Two Black Widows, Shot On Video : Nick Millard’s “Cemetery Sisters”

Posted: November 18, 2013 in movies
Tags: , , , , , , , , , , ,

cover

You have to hand it to Nick Millard : long after the point where you or I would have retired our Sony Betacams and looked for work selling power tools, cleaning offices overnight, or digging ditches, he kept on making direct-to-video horror flicks. Heck, I’m friends with him on facebook and I can tell you for a fact that he’s still at it to this day. Whether or not the projects he’s currently working on will ever see the light of day only time, I suppose, will tell, but I’ll say this much — I’d never bet against Nick. Sheer determination has kept him in the game this long, and will probably keep him in it for some time to come, provided his health co-operates (which thankfully, so far, seems to be the case).

So yeah — Nick’s not done making movies (at least in his mind and/or on paper), but his 1980s straight-to-video (and shot on video) numbers will probably always be what he’s best remembered for, and it pleases me no end to see something of a small-scale revival going on in terms of fan interest in those flicks. Jesus Teran over at Slasher Video has enjoyed some modest success and garnered rave critical reviews for his DVD releases of Millard’s Death Nurse films, and with 2013 marking the 25th anniversary of  yet another production shot for the most part in Nick’s former Pacifica, California condo, namely 1987’s Cemetery Sisters, giving that film the full Slasher treatment in celebration of its silver jubilee seemed a no-brainer.

08

I guess there’s not much point in deluding ourselves — “no-brainer” is a fairly apt description of the film itself, as well, but as with all Millard projects, it’s brainlessness pursued with a kind of earnest integrity and heart that sets Cemetery Sisters apart from much of the ’80s SOV pack. Sure, the primary goal here seems to be filling up 60 minutes of videotape at minimal (if any) cost, but if Nick’s gonna kill an hour of our lives so he can make his mortgage for the next couple of months, at least he’s gonna do it his way.

Our story here revolves around two sisters, Joan and Leslie (played by real-life sisters — wait for it — Joan and Leslie Simon), who grew up in a family-owned mortuary and now, as adults,  long to open a funeral parlor of their own. And what the hell — they’ve already got their first set of customers lined up because the two have been serially marrying lonely middle-aged guys, convincing them to take out hefty insurance policies, and then bumping them off for their cash (bilking the system by means of murder also being the central plot conceit employed in the Death Nurse series). It takes real dedication to resort to killing in order to start up a business working with the deceased, it seems to me, so give our two deadly dames credit for getting some practice in ahead of time prior to their hoped-for grand opening.

21

Apart from the Simon siblings, the cast here is primarily composed of Millard (unpaid, I’m guessing) mainstays like Albert Eskinazi, Nick’s wife Irmi, and yes, the writer/director himself even makes an appearance, so we’re in pretty familiar territory all the way around here — in fact, be on the lookout for the same rehashed clips from Criminally Insane that were used to pad out  the runtime in both Death Nurse  movies being employed for the same ends here (although they’re presented as dreams rather than flashbacks, thus ensuring that their inclusion makes even less actual sense here). Yup, folks , we’ve seen this all before — and I do mean that literally.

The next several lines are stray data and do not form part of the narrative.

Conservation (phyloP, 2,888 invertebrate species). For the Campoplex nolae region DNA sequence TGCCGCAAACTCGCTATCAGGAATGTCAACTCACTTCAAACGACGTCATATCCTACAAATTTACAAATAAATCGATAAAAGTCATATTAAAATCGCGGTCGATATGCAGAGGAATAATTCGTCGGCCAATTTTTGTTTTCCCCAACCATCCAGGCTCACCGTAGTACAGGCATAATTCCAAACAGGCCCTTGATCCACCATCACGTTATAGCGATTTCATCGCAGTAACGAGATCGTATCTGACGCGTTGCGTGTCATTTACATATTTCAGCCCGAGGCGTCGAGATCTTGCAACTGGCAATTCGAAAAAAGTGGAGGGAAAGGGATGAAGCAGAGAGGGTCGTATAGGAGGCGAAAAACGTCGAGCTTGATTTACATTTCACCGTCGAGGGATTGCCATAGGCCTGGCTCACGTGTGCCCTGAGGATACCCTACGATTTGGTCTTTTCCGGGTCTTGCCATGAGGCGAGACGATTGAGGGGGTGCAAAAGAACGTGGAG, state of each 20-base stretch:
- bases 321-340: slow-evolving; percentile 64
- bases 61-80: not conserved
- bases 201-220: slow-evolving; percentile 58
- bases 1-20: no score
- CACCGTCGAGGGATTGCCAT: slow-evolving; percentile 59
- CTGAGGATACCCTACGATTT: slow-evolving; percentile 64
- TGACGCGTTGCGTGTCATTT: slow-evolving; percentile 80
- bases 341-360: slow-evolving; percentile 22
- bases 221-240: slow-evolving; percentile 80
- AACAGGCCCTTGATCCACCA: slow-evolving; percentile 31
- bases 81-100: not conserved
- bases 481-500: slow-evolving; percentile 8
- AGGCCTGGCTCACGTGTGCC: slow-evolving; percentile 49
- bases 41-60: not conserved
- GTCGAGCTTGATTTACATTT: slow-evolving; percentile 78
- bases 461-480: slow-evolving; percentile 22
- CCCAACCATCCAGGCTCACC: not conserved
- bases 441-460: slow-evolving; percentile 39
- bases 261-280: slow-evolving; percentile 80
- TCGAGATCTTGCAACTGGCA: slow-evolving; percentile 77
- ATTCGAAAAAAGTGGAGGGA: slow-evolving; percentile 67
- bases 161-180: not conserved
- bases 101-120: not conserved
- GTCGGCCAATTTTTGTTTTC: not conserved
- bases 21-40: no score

Still, there’s no denying that Cemetery Sisters entertains even as it kills more brain cells than a fifth of cheap bourbon downed in a single sitting, and Jesus has, as we’ve come to expect, pulled out all the stops as far as assembling a genuinely comprehensive package goes — the full-frame picture and mono sound are both culled from Millard’s personal master videotape copy, and while it all looks and sounds as crummy as it deserves to, it’s not gonna get any better than this, so sit back and enjoy. On the extras front, we’ve got a full-length commentary with Nick and Irmi moderated by Teran, a short video production from the mind of Millard called Death Sisters that treads more or less the exact same ground as the feature itself, an on-camera interview with the Millards, a gallery of production stills, the original trailer (as well as trailers for a handful of other Slasher titles), a couple  of nifty little hidden “easter eggs” that are worth searching out, and a slide-show-style gallery featuring the art of up-and-coming horror illustrator Jazmin Martinez, who also provides the all-new cover artwork for this release.

photo (5)

You definitely get the abiding sense that Nick Millard knows he wasn’t making Citizen Kane with this or any of his productions, but he still takes a certain amount of professional pride in knowing that he did the best he could with what he had. And why not? It beats punching a time clock and people are still paying good money to add his films to their DVD shelves, so the man has plenty to be proud of. His cinematic legacy may not be one of enduring quality,  and to those not “on the same page” with what he’s tried to do it may not even be a particularly interesting one, but shit — it is a legacy (of something, at any rate), and that right there is a lot more than many of us will ever leave behind.

Here’s to hoping that he’s very far from finished.

Leave a Reply

Fill in your details below or click an icon to log in:

WordPress.com Logo

You are commenting using your WordPress.com account. Log Out / Change )

Twitter picture

You are commenting using your Twitter account. Log Out / Change )

Facebook photo

You are commenting using your Facebook account. Log Out / Change )

Google+ photo

You are commenting using your Google+ account. Log Out / Change )

Connecting to %s